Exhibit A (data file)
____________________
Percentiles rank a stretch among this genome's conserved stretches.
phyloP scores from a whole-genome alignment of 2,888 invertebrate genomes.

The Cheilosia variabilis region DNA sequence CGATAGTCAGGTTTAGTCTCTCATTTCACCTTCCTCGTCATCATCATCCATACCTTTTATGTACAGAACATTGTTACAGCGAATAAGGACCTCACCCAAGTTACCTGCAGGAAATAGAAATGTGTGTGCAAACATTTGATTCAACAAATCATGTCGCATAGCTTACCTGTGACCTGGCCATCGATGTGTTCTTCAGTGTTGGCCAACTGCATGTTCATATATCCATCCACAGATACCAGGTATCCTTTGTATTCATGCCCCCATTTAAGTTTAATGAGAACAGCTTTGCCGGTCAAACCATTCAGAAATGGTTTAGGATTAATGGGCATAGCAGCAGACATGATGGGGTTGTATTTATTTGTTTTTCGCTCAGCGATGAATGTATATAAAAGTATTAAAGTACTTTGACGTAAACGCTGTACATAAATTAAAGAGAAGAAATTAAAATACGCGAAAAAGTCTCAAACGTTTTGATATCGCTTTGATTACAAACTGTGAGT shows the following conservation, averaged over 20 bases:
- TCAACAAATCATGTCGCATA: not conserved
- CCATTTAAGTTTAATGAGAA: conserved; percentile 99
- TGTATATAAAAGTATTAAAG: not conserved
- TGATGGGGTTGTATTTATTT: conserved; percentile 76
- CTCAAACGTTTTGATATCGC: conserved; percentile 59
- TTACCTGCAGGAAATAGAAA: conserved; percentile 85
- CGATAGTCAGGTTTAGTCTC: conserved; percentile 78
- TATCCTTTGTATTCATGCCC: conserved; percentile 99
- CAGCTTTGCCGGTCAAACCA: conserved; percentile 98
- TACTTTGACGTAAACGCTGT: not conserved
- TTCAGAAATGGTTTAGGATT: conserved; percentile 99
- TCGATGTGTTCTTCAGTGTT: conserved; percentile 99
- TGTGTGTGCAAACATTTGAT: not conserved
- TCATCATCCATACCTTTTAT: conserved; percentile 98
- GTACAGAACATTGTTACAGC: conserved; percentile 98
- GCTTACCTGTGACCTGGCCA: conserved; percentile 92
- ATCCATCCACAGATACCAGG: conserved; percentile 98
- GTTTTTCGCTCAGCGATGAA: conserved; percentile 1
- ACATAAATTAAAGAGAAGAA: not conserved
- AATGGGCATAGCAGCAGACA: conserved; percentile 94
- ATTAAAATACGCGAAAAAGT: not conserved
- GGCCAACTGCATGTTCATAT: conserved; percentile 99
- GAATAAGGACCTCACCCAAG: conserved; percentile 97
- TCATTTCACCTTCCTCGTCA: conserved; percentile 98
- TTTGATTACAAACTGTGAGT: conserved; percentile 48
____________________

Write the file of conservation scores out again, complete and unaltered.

Percentiles rank a stretch among this genome's conserved stretches.
phyloP scores from a whole-genome alignment of 2,888 invertebrate genomes.

The Cheilosia variabilis region DNA sequence CGATAGTCAGGTTTAGTCTCTCATTTCACCTTCCTCGTCATCATCATCCATACCTTTTATGTACAGAACATTGTTACAGCGAATAAGGACCTCACCCAAGTTACCTGCAGGAAATAGAAATGTGTGTGCAAACATTTGATTCAACAAATCATGTCGCATAGCTTACCTGTGACCTGGCCATCGATGTGTTCTTCAGTGTTGGCCAACTGCATGTTCATATATCCATCCACAGATACCAGGTATCCTTTGTATTCATGCCCCCATTTAAGTTTAATGAGAACAGCTTTGCCGGTCAAACCATTCAGAAATGGTTTAGGATTAATGGGCATAGCAGCAGACATGATGGGGTTGTATTTATTTGTTTTTCGCTCAGCGATGAATGTATATAAAAGTATTAAAGTACTTTGACGTAAACGCTGTACATAAATTAAAGAGAAGAAATTAAAATACGCGAAAAAGTCTCAAACGTTTTGATATCGCTTTGATTACAAACTGTGAGT shows the following conservation, averaged over 20 bases:
- TCAACAAATCATGTCGCATA: not conserved
- CCATTTAAGTTTAATGAGAA: conserved; percentile 99
- TGTATATAAAAGTATTAAAG: not conserved
- TGATGGGGTTGTATTTATTT: conserved; percentile 76
- CTCAAACGTTTTGATATCGC: conserved; percentile 59
- TTACCTGCAGGAAATAGAAA: conserved; percentile 85
- CGATAGTCAGGTTTAGTCTC: conserved; percentile 78
- TATCCTTTGTATTCATGCCC: conserved; percentile 99
- CAGCTTTGCCGGTCAAACCA: conserved; percentile 98
- TACTTTGACGTAAACGCTGT: not conserved
- TTCAGAAATGGTTTAGGATT: conserved; percentile 99
- TCGATGTGTTCTTCAGTGTT: conserved; percentile 99
- TGTGTGTGCAAACATTTGAT: not conserved
- TCATCATCCATACCTTTTAT: conserved; percentile 98
- GTACAGAACATTGTTACAGC: conserved; percentile 98
- GCTTACCTGTGACCTGGCCA: conserved; percentile 92
- ATCCATCCACAGATACCAGG: conserved; percentile 98
- GTTTTTCGCTCAGCGATGAA: conserved; percentile 1
- ACATAAATTAAAGAGAAGAA: not conserved
- AATGGGCATAGCAGCAGACA: conserved; percentile 94
- ATTAAAATACGCGAAAAAGT: not conserved
- GGCCAACTGCATGTTCATAT: conserved; percentile 99
- GAATAAGGACCTCACCCAAG: conserved; percentile 97
- TCATTTCACCTTCCTCGTCA: conserved; percentile 98
- TTTGATTACAAACTGTGAGT: conserved; percentile 48